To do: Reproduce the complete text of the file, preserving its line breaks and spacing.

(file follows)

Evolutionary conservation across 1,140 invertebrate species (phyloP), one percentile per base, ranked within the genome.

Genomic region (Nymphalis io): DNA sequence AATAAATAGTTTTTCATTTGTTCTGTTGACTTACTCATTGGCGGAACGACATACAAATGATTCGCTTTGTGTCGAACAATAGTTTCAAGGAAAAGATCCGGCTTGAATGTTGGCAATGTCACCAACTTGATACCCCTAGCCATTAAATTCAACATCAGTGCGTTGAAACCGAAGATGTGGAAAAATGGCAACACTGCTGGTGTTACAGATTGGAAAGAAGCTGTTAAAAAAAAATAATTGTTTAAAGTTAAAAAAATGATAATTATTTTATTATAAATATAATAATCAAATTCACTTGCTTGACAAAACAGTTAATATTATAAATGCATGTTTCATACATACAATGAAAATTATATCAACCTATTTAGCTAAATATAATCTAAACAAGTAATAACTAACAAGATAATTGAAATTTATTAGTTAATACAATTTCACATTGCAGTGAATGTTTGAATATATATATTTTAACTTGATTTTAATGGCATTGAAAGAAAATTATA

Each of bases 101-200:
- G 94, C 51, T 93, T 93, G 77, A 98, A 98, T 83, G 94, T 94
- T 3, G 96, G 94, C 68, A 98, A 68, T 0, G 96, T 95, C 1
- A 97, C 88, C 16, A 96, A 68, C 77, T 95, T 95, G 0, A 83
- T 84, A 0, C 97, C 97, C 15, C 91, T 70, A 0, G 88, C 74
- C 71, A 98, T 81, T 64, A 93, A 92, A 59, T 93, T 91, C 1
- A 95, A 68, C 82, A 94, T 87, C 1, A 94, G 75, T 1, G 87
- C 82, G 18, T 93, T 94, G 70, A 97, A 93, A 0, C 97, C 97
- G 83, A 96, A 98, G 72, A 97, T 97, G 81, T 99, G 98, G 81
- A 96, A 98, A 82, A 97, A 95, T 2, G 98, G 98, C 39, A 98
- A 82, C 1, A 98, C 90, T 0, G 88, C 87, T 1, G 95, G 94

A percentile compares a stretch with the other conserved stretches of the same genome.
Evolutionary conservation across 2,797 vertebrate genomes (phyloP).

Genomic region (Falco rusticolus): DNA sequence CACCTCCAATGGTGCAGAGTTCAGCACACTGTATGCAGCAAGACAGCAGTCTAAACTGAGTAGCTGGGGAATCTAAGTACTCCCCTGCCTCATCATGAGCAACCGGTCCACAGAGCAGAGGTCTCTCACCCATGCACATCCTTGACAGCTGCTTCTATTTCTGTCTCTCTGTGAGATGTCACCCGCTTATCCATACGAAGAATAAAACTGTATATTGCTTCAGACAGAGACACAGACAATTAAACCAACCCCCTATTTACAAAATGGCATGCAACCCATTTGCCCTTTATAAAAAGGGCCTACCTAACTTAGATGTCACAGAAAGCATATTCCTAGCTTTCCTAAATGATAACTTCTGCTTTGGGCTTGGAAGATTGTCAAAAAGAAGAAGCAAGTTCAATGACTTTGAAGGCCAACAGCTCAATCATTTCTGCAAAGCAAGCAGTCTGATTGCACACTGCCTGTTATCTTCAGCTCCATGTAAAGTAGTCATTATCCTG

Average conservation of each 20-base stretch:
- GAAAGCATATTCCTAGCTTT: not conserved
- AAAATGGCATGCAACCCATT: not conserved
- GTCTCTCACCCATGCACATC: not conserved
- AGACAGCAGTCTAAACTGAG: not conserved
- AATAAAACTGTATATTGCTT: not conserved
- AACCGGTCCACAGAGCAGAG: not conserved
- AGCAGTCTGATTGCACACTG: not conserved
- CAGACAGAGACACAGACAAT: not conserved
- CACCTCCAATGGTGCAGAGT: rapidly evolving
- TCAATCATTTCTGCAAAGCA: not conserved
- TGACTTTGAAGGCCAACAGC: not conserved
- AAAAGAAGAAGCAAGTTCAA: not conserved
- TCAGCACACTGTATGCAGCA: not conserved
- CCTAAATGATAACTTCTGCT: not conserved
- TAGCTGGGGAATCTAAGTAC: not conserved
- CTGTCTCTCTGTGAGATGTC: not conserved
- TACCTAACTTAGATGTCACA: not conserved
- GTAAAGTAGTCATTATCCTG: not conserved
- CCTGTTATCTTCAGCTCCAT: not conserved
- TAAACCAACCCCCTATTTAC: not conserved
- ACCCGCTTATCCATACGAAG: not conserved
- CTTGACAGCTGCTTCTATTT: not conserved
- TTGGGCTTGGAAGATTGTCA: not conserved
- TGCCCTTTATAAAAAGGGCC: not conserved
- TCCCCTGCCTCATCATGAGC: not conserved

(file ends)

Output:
Evolutionary conservation across 1,140 invertebrate species (phyloP), one percentile per base, ranked within the genome.

Genomic region (Nymphalis io): DNA sequence AATAAATAGTTTTTCATTTGTTCTGTTGACTTACTCATTGGCGGAACGACATACAAATGATTCGCTTTGTGTCGAACAATAGTTTCAAGGAAAAGATCCGGCTTGAATGTTGGCAATGTCACCAACTTGATACCCCTAGCCATTAAATTCAACATCAGTGCGTTGAAACCGAAGATGTGGAAAAATGGCAACACTGCTGGTGTTACAGATTGGAAAGAAGCTGTTAAAAAAAAATAATTGTTTAAAGTTAAAAAAATGATAATTATTTTATTATAAATATAATAATCAAATTCACTTGCTTGACAAAACAGTTAATATTATAAATGCATGTTTCATACATACAATGAAAATTATATCAACCTATTTAGCTAAATATAATCTAAACAAGTAATAACTAACAAGATAATTGAAATTTATTAGTTAATACAATTTCACATTGCAGTGAATGTTTGAATATATATATTTTAACTTGATTTTAATGGCATTGAAAGAAAATTATA

Each of bases 101-200:
- G 94, C 51, T 93, T 93, G 77, A 98, A 98, T 83, G 94, T 94
- T 3, G 96, G 94, C 68, A 98, A 68, T 0, G 96, T 95, C 1
- A 97, C 88, C 16, A 96, A 68, C 77, T 95, T 95, G 0, A 83
- T 84, A 0, C 97, C 97, C 15, C 91, T 70, A 0, G 88, C 74
- C 71, A 98, T 81, T 64, A 93, A 92, A 59, T 93, T 91, C 1
- A 95, A 68, C 82, A 94, T 87, C 1, A 94, G 75, T 1, G 87
- C 82, G 18, T 93, T 94, G 70, A 97, A 93, A 0, C 97, C 97
- G 83, A 96, A 98, G 72, A 97, T 97, G 81, T 99, G 98, G 81
- A 96, A 98, A 82, A 97, A 95, T 2, G 98, G 98, C 39, A 98
- A 82, C 1, A 98, C 90, T 0, G 88, C 87, T 1, G 95, G 94

A percentile compares a stretch with the other conserved stretches of the same genome.
Evolutionary conservation across 2,797 vertebrate genomes (phyloP).

Genomic region (Falco rusticolus): DNA sequence CACCTCCAATGGTGCAGAGTTCAGCACACTGTATGCAGCAAGACAGCAGTCTAAACTGAGTAGCTGGGGAATCTAAGTACTCCCCTGCCTCATCATGAGCAACCGGTCCACAGAGCAGAGGTCTCTCACCCATGCACATCCTTGACAGCTGCTTCTATTTCTGTCTCTCTGTGAGATGTCACCCGCTTATCCATACGAAGAATAAAACTGTATATTGCTTCAGACAGAGACACAGACAATTAAACCAACCCCCTATTTACAAAATGGCATGCAACCCATTTGCCCTTTATAAAAAGGGCCTACCTAACTTAGATGTCACAGAAAGCATATTCCTAGCTTTCCTAAATGATAACTTCTGCTTTGGGCTTGGAAGATTGTCAAAAAGAAGAAGCAAGTTCAATGACTTTGAAGGCCAACAGCTCAATCATTTCTGCAAAGCAAGCAGTCTGATTGCACACTGCCTGTTATCTTCAGCTCCATGTAAAGTAGTCATTATCCTG

Average conservation of each 20-base stretch:
- GAAAGCATATTCCTAGCTTT: not conserved
- AAAATGGCATGCAACCCATT: not conserved
- GTCTCTCACCCATGCACATC: not conserved
- AGACAGCAGTCTAAACTGAG: not conserved
- AATAAAACTGTATATTGCTT: not conserved
- AACCGGTCCACAGAGCAGAG: not conserved
- AGCAGTCTGATTGCACACTG: not conserved
- CAGACAGAGACACAGACAAT: not conserved
- CACCTCCAATGGTGCAGAGT: rapidly evolving
- TCAATCATTTCTGCAAAGCA: not conserved
- TGACTTTGAAGGCCAACAGC: not conserved
- AAAAGAAGAAGCAAGTTCAA: not conserved
- TCAGCACACTGTATGCAGCA: not conserved
- CCTAAATGATAACTTCTGCT: not conserved
- TAGCTGGGGAATCTAAGTAC: not conserved
- CTGTCTCTCTGTGAGATGTC: not conserved
- TACCTAACTTAGATGTCACA: not conserved
- GTAAAGTAGTCATTATCCTG: not conserved
- CCTGTTATCTTCAGCTCCAT: not conserved
- TAAACCAACCCCCTATTTAC: not conserved
- ACCCGCTTATCCATACGAAG: not conserved
- CTTGACAGCTGCTTCTATTT: not conserved
- TTGGGCTTGGAAGATTGTCA: not conserved
- TGCCCTTTATAAAAAGGGCC: not conserved
- TCCCCTGCCTCATCATGAGC: not conserved